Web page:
|Scientific Name:||Nesiota elliptica (Roxb.) Hook.f.|
Phylica elliptica Roxb.
|Red List Category & Criteria:||Extinct ver 3.1|
|Assessor(s):||Lambdon, P.W. & Ellick, S.|
The St Helena Olive (Nesiota elliptica) is almost certainly Extinct. The population was extremely small for at least 120 years before the final tree died in 1994. Well under 1 km2 of suitable habitat remains along St Helena’s Central Ridge and this has been searched extensively by botanists over recent decades.
|Previously published Red List assessments:|
|Range Description:||The St Helena Olive formerly occurred in the uplands of St Helena, South Atlantic Ocean. So few specimens survived to the historical period that the original range is difficult to reconstruct. Nearly all old records are from the Diana’s Peak area, although Roxburgh also noted it from “the Sandy Bay range” (see Beatson 1816), presumably meaning that it was more widely distributed along the Central Ridge.|
Regionally extinct:Saint Helena, Ascension and Tristan da Cunha (Saint Helena (main island))
|Range Map:||Click here to open the map viewer and explore range.|
Intact fragments of St Helena Olive habitat probably persisted until the late 1800s, when Solander noted trees up to 30 foot high (approx. 9 m) (see Cronk 2002). A century later, only 12-15 trees remained, and these reputedly attained little more than half the former stature (Melliss 1875). When George Benjamin discovered a single specimen near Mt Actaeon* in 1977 the species had not been seen for many years. This proved to be the last known wild specimen in existence. It died in 1994 but seedlings and a cutting had been propagated from it, and a few cultivated individuals continued the line. Unfortunately these did not survive long, the last succumbing to fungal infections in 2003.
|Habitat and Ecology:|
Based on existing evidence, it appears that this species was an inhabitant of cloud forest around St Helena’s highest altitudes (above 750 m). The 20th Century specimen at Mt Actaeon grew in Tree Fern thicket (Cronk 2002), but it is also likely to have occurred in more mixed vegetation with other upland trees on steep slopes below the ridge crest. As the high altitude zone comprises the last vestiges of native forest on St Helena, there remains a possibility that the final individuals were relicts along the upper altitudinal edge of the former range and that the natural distribution would have extended to lower altitudes. However, the Olive certainly seemed to be a regular cloud forest species and a more natural member of this community than other postulated ‘transitional zone’ trees such as Redwood (Trochetiopsis erythroxylon (G.Forst.) Marais) and She Cabbage (Lachanodes arborea (Roxb.) B.Nord.).
|Movement patterns:||Not a Migrant|
|Use and Trade:||The wood was undoubtedly used for timber, but the harvest is unlikely to have been regular since the mid 19th Century as specimens have become increasingly scarce.|
The majority of the population was probably lost to deforestation following the establishment of a permanent colony on St Helena by the East India Company in 1658. Trees were cleared for pasture land and also to provide fuel and timber, for which the hard, yellow wood was probably reasonably prized. Only fragments of the original mid-altitude forest cover remained by the mid 18th Century, and by the time of Melliss’s records in the late 1800s there was little native vegetation away from the highest elevations. Further extensive damage was inflicted in the 20th Century when large plantations of New Zealand flax (Phormium tenax J.R.Forst. & G.Forst.) were established over the steep slopes of the Central Ridge, although it appears that the species was already close to extinction by this time.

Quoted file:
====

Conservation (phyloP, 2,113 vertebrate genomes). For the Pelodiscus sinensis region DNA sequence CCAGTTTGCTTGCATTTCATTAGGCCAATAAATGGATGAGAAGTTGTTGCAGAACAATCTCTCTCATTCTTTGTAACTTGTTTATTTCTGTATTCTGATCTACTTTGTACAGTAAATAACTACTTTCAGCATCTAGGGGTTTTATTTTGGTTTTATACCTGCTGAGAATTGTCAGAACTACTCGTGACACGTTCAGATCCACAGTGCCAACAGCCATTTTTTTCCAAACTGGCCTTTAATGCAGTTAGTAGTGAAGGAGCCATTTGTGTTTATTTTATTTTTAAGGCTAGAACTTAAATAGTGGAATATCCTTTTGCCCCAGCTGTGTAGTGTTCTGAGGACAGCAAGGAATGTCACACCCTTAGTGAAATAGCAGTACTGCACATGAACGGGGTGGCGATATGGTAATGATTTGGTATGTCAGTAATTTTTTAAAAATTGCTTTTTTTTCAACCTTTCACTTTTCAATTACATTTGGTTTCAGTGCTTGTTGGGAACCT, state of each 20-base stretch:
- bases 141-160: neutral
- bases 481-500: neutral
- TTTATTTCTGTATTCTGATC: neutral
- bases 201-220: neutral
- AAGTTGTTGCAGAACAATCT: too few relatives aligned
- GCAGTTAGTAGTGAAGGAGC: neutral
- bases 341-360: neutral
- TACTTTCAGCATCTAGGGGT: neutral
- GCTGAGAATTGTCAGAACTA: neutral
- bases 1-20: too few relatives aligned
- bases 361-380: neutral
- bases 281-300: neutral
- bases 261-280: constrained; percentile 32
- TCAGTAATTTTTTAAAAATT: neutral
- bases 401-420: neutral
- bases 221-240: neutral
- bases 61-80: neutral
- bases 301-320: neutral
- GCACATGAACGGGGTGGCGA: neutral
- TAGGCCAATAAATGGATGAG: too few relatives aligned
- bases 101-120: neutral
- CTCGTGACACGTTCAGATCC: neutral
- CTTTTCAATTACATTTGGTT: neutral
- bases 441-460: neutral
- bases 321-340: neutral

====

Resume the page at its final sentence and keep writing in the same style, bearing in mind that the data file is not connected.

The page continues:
|Conservation Actions:||After the rediscovery of the single tree in 1977, an intensive rescue attempt was mounted in with expert help from the Royal Botanic Gardens, Kew (Jackson 1991). They found that the species possessed a self-incompatibility breeding system resulting in less than 1% fertility. It consequently proved difficult to raise seedlings, and only one out of hundreds of cuttings was successful. Fungal infections killed the wild tree and blighted attempts to rear plants in cultivation, eventually leading to the death of the last daughter individual.|
Beatson, A. 1816. An alphabetical list of plants seen by Dr Roxburgh growing on the island of St Helena. Tracts relative to the Island of St Helena, Appendix 1. W.Bulmer & Co., London, U.K.
Burchell, W.J. 1805-10. Flora Insulae Sanctae Helenae. Unpublished manuscript held at Royal Botanic Gardens Kew, Richmond, U.K.
Cairns-Wicks, R. 2004. Nesiota elliptica. The IUCN Red List of Threatened Species 2004: e.T37598A10062366. doi: /10.2305/IUCN.UK.2004.RLTS.T37598A10062366.en.
Cronk, Q.C.B. 2000. The Endemic Flora of St. Helena. Anthony Nelson Publishers, Oswestry, UK.
IUCN. 2016. The IUCN Red List of Threatened Species. Version 2016-1. Available at: www.iucnredlist.org. (Accessed: 30 June 2016).
Jackson, A. 1991. Project Popeye – Saving the St Helena Olive. Preliminary report to the World Wide Fund for Nature. WWF Project No. 162/89. Wakehurst Place, RBG, Kew.
Lambdon, P. 2012. Flowering Plants and Ferns of St Helena. Pisces Publications, Newbury, UK.
Melliss, J.C. 1875. St Helena: A Physical, Historical and Topographical Description of the Island, Including its Geology, Fauna, Flora and Meteorology. L. Reeve & Co., London, U.K.
Royal Botanic Gardens, Kew. 2009. Data extracted from notes accompanying collection of herbarium specimens. Accessed 2009. Royal Botanic Gardens, Kew, London.
|Citation:||Lambdon, P.W. & Ellick, S. 2016. Nesiota elliptica. The IUCN Red List of Threatened Species 2016: e.T37598A67372241.Downloaded on 21 February 2018.|
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